Fujitsu Ltd. and Intel Corp. have agreed to develop servers and mainframe systems based on Intel processors and the open-source Linux operating system, the companies announced recently.

Fujitsu of Tokyo plans to launch dual-processor and multiprocessor servers equipped with Intel’s Xeon chips by the end of 2004 and follow up one year later with a range of larger servers, using as many as 128 of Intel’s high-end Itanium chips, to compete in the mainframe market, the companies said in a statement. Intel of Santa Clara, Calif., and Fujitsu will also cooperate in creating a version of Linux optimized for Fujitsu systems, the statement said. Fujitsu will establish a Linux division with more than 300 engineers, the company said. The deal with Intel signals a break in Fujitsu’s tradition of relying heavily on technology from Sun Microsystems Inc.

Oracle offers some extended support for 10.7 apps

Oracle Corp. will give users of Version 10.7 of its applications suite limited support for another year after the June 30 general support cut-off date, to give them time to upgrade, the company said recently.

The “Extended Support” offer is limited to known issues. Customers will be able to download patches and get telephone support on those issues. There will be no new program updates, fixes, maintenance releases or functionality releases, according to a frequently asked questions document on Oracle’s Web site, which can be found at Extended Support is provided at no additional charge to customers who maintain support contracts for the relevant licences, Oracle said. The offer is the result of a request by the Oracle Applications Users Group (OAUG), which had already succeeded in getting full support for 10.7 extended twice.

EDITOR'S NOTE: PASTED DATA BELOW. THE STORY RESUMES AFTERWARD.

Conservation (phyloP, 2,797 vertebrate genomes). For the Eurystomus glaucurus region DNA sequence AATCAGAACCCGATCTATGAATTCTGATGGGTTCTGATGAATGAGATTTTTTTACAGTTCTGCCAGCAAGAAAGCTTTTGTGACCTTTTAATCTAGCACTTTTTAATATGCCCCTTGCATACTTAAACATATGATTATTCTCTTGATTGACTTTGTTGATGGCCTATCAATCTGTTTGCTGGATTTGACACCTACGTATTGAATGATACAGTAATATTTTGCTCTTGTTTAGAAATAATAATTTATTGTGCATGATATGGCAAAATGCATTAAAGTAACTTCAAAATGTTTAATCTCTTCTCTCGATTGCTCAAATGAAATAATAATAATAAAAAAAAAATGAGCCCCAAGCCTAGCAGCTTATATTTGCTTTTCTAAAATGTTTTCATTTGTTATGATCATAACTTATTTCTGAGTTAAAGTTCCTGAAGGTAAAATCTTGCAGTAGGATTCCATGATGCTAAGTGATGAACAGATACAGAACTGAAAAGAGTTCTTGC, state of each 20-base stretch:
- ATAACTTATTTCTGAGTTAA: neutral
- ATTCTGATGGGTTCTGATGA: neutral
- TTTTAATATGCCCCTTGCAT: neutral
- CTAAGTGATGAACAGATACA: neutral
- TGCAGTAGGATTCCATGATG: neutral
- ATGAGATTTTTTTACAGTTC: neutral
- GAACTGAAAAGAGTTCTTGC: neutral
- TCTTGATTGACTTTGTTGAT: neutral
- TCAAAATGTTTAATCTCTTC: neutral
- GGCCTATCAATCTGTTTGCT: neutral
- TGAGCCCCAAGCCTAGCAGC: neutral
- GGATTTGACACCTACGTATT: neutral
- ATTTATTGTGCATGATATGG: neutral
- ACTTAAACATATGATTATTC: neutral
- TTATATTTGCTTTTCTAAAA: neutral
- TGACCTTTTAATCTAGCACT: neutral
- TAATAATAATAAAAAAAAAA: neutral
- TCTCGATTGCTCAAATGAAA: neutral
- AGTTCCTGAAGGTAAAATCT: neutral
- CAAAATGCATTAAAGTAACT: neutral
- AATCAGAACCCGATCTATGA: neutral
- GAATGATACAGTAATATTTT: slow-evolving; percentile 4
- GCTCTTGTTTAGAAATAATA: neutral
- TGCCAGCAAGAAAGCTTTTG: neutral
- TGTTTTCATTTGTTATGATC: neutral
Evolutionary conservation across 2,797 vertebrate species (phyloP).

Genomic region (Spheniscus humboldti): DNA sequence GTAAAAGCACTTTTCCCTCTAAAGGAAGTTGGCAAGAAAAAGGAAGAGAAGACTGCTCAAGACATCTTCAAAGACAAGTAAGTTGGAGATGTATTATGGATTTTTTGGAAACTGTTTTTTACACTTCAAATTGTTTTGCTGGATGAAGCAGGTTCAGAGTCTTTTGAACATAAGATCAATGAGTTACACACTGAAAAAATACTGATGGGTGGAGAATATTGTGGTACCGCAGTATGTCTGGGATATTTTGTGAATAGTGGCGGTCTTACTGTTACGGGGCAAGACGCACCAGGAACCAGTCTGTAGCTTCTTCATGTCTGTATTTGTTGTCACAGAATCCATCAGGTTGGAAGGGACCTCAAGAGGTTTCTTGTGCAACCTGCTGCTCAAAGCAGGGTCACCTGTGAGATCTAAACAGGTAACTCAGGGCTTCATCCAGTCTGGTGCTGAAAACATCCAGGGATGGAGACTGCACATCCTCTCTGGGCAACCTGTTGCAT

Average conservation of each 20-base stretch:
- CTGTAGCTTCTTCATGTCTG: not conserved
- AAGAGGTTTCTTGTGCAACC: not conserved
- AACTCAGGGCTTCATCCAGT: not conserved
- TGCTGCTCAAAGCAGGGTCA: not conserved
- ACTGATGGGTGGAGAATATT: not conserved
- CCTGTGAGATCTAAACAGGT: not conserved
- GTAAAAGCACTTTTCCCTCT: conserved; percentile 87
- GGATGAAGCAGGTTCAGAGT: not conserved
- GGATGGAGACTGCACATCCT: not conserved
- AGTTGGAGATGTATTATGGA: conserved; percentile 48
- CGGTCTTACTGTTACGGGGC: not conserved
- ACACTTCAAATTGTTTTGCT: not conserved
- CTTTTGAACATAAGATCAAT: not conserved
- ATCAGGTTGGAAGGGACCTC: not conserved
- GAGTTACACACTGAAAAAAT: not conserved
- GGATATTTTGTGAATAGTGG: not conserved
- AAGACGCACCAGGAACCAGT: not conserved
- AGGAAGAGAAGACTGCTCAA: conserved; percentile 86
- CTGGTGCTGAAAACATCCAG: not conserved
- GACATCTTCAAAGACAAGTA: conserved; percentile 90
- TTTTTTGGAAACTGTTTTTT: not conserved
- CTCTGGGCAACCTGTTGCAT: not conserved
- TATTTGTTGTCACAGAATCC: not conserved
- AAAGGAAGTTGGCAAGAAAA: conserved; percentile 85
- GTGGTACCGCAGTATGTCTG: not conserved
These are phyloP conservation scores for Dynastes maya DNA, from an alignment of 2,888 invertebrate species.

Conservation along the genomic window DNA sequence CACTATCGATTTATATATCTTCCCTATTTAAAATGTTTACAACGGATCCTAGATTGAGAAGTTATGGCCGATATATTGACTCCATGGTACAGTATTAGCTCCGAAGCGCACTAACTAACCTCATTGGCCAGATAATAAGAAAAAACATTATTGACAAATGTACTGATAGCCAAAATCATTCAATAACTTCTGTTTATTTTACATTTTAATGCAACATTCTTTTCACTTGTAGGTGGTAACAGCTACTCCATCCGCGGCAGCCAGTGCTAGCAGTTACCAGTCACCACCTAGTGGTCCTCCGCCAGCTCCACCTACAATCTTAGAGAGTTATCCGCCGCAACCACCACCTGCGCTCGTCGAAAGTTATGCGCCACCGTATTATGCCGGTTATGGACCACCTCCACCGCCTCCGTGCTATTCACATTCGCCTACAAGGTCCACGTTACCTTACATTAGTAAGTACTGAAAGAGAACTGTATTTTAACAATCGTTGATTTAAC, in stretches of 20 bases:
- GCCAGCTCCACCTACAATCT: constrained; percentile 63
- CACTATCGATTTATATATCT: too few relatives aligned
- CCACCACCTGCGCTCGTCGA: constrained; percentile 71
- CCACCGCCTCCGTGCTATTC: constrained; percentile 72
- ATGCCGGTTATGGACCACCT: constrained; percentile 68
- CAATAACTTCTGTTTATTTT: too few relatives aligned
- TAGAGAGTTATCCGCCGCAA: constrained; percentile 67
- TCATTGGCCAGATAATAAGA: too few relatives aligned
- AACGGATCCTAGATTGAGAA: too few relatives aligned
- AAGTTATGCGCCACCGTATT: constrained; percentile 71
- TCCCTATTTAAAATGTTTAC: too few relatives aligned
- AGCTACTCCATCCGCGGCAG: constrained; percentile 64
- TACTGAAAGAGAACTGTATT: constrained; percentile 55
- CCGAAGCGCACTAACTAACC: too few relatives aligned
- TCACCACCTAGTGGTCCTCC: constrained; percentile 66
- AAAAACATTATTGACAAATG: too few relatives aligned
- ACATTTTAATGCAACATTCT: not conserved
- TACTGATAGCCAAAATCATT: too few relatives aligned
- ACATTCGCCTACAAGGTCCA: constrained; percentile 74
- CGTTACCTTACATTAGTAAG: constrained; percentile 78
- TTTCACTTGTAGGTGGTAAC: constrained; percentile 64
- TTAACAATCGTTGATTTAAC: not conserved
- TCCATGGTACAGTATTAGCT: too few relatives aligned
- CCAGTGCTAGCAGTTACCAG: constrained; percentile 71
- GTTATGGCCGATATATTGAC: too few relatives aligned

IBM takes steps to relieve iSeries pricing pain

IBM Corp. has rolled out new hardware, pricing and upgrade options for users of its iSeries systems as part of a US$500 million effort to revitalize the 25-year-old midrange server line.

The overhaul is aimed at addressing several long-standing user concerns while also making the iSeries machines more appealing to first-time buyers, said Al Zollar, who earlier this month was tapped to head the iSeries business unit at IBM. In addition, IBM plans to invest more in marketing in an attempt to boost interest in the iSeries technology among software vendors and resellers, Zollar said. Under IBM’s new Enterprise Edition pricing model, companies will be charged flat fees, varying by model, that let them use the full capacity of their machines for running 5250 terminal sessions. The approach replaces a complex and very unpopular pricing scheme under which IBM charged iSeries users an “interactive workload” fee for running 5250 applications.

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